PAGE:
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Keeping Faith Paperback – Apr 13 2000

4.3 out of 5 stars 67 customer reviews

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Harry Potter and the Cursed Child
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Product Details

  • Paperback: 432 pages
  • Publisher: Harper Perennial (April 13 2000)
  • Language: English
  • ISBN-10: 0688177743
  • ISBN-13: 978-0688177744
  • Product Dimensions: 13.5 x 2.5 x 20.3 cm
  • Shipping Weight: 345 g
  • Average Customer Review: 4.3 out of 5 stars 67 customer reviews
  • Amazon Bestsellers Rank: #2,916,086 in Books (See Top 100 in Books)
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Product Description

From Publishers Weekly

Fans of Picoult's fluent and absorbing storytelling will welcome her new novel, which, like Harvesting the Heart, explores family dynamics and the intricacies of motherhood, and concludes, as did The Pact, with tense courtroom drama. In the small town of New Canaan, N.H., 33-year-old Mariah discovers that her husband, Colin, is having an affair. Years ago, his cheating drove Mariah to attempt suicide and Colin had her briefly committed to an institution. Now Mariah's facing divorce and again fighting depression, when her eight-year-old daughter, Faith, suddenly acquires an imaginary friend. Soon this friend is telling the girl how to bring her grandmother back from the dead and how to cure a baby dying of AIDS. As Faith manifests stigmata, doctors are astounded, and religious controversy ensues, in part because Faith insists that God is a woman. An alarmed Colin sues for custody of Faith, and the fear of losing her daughter dramatically changes meek, diffident Mariah into a strong, protective and brave womanAone who fights for her daughter, holds her own against doctors and lawyers and finds the confidence to pursue a surprising new romance with TV atheist Ian Fletcher, cynical "Spokesman of the Millennium Generation." Though the novel feels a bit long, Picoult's pacing stabilizes the increasingly complicated plot, and the final chapters, in which Mariah fights for Faith's custody in court, are riveting. The mother-daughter relationship is all the more powerful for being buffeted by the exploitative and ethically questionable domains of medicine, media, law and religion; these characters' many triumphant transformations are Picoult's triumphs as well. Agent, Laura Gross.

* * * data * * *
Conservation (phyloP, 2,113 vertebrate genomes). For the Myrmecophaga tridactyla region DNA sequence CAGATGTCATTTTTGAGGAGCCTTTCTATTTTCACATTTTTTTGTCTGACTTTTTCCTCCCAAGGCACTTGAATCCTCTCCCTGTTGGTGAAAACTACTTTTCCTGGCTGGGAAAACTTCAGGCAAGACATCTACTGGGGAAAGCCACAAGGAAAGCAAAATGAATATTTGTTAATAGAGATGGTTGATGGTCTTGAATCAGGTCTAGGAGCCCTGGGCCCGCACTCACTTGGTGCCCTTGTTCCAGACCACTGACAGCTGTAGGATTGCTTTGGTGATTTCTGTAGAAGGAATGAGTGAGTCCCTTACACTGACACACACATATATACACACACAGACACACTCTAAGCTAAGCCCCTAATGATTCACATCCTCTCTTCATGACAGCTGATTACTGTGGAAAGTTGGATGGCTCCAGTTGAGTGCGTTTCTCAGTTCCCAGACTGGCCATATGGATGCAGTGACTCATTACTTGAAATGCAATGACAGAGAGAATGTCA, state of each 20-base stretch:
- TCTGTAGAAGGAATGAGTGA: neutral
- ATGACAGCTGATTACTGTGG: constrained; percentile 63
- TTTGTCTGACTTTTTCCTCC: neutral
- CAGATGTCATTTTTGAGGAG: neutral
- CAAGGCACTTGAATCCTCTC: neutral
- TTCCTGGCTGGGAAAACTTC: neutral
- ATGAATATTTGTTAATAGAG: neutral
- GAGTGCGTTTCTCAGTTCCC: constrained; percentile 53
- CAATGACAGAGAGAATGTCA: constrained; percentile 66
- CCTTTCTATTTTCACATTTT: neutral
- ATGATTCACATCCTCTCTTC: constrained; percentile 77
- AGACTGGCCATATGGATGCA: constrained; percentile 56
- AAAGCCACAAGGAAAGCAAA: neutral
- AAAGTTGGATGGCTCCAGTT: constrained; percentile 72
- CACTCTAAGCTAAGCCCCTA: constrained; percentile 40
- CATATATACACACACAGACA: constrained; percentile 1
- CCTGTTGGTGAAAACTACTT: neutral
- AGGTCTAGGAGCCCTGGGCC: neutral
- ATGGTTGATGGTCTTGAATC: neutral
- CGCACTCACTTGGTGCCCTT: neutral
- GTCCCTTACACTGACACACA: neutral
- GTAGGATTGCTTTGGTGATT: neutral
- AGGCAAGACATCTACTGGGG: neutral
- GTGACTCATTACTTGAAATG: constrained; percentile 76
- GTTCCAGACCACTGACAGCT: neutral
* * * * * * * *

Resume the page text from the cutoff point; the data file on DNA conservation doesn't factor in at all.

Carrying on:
Copyright 1999 Reed Business Information, Inc. --This text refers to an out of print or unavailable edition of this title.

From Library Journal

When seven-year-old Faith White and her mother, Mariah, swing by the house on the way to ballet class, they find that Daddy is home and he's brought a playmate. This is not the first time he's been caught cheating. After the fuss and feathers have settled and Dad has moved out, Faith begins talking to an imaginary friend who, it seems, is God. And God is not male but female. Faith is able to effect miraculous cures and is also occasionally afflicted with stigmata. When the media gets wind of this, the circus begins. The local rabbi takes an interest (Faith and Mariah are technically Jewish), and the local Catholic priest pays several inquiring visits. There is also a gaggle of psychologists. Throw in a professional atheist for the romance angle and a vicious custody fight with an egomaniacal lawyer, and you have a riveting read. Picot (The Pact, LJ 2/15/98) gets better and better with each book. If you can suspend disbelief on one or two points, this is an entrancing novel. Highly recommended.ADawn L. Anderson, North Richland Hills P.L., TX